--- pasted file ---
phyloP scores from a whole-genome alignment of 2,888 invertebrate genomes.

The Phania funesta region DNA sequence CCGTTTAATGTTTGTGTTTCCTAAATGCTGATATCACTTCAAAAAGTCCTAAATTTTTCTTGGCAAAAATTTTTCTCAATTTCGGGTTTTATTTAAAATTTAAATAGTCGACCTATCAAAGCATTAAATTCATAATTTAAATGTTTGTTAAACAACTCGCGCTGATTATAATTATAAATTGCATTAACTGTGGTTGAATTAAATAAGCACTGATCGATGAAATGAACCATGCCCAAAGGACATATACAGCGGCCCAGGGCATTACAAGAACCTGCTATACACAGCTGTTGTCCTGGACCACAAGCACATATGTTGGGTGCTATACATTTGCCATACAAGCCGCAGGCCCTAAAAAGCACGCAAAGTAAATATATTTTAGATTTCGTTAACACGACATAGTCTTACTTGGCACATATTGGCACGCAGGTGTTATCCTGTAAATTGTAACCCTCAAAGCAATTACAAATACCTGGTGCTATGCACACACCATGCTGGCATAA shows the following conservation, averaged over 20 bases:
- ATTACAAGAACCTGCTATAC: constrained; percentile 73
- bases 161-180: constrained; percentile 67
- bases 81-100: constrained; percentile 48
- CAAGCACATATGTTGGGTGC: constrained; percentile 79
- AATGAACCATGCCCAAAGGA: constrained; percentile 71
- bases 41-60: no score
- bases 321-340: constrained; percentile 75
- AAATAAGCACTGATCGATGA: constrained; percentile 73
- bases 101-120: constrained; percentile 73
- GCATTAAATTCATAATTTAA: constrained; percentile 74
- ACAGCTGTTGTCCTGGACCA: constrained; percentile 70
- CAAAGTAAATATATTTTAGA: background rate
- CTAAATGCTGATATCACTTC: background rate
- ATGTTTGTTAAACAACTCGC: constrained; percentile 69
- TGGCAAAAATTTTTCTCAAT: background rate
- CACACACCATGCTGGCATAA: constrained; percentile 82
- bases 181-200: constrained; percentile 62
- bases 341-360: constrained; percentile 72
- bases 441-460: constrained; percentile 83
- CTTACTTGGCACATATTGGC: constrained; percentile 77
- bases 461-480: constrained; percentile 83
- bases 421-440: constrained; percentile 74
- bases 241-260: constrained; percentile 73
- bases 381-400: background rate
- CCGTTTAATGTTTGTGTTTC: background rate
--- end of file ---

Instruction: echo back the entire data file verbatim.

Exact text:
phyloP scores from a whole-genome alignment of 2,888 invertebrate genomes.

The Phania funesta region DNA sequence CCGTTTAATGTTTGTGTTTCCTAAATGCTGATATCACTTCAAAAAGTCCTAAATTTTTCTTGGCAAAAATTTTTCTCAATTTCGGGTTTTATTTAAAATTTAAATAGTCGACCTATCAAAGCATTAAATTCATAATTTAAATGTTTGTTAAACAACTCGCGCTGATTATAATTATAAATTGCATTAACTGTGGTTGAATTAAATAAGCACTGATCGATGAAATGAACCATGCCCAAAGGACATATACAGCGGCCCAGGGCATTACAAGAACCTGCTATACACAGCTGTTGTCCTGGACCACAAGCACATATGTTGGGTGCTATACATTTGCCATACAAGCCGCAGGCCCTAAAAAGCACGCAAAGTAAATATATTTTAGATTTCGTTAACACGACATAGTCTTACTTGGCACATATTGGCACGCAGGTGTTATCCTGTAAATTGTAACCCTCAAAGCAATTACAAATACCTGGTGCTATGCACACACCATGCTGGCATAA shows the following conservation, averaged over 20 bases:
- ATTACAAGAACCTGCTATAC: constrained; percentile 73
- bases 161-180: constrained; percentile 67
- bases 81-100: constrained; percentile 48
- CAAGCACATATGTTGGGTGC: constrained; percentile 79
- AATGAACCATGCCCAAAGGA: constrained; percentile 71
- bases 41-60: no score
- bases 321-340: constrained; percentile 75
- AAATAAGCACTGATCGATGA: constrained; percentile 73
- bases 101-120: constrained; percentile 73
- GCATTAAATTCATAATTTAA: constrained; percentile 74
- ACAGCTGTTGTCCTGGACCA: constrained; percentile 70
- CAAAGTAAATATATTTTAGA: background rate
- CTAAATGCTGATATCACTTC: background rate
- ATGTTTGTTAAACAACTCGC: constrained; percentile 69
- TGGCAAAAATTTTTCTCAAT: background rate
- CACACACCATGCTGGCATAA: constrained; percentile 82
- bases 181-200: constrained; percentile 62
- bases 341-360: constrained; percentile 72
- bases 441-460: constrained; percentile 83
- CTTACTTGGCACATATTGGC: constrained; percentile 77
- bases 461-480: constrained; percentile 83
- bases 421-440: constrained; percentile 74
- bases 241-260: constrained; percentile 73
- bases 381-400: background rate
- CCGTTTAATGTTTGTGTTTC: background rate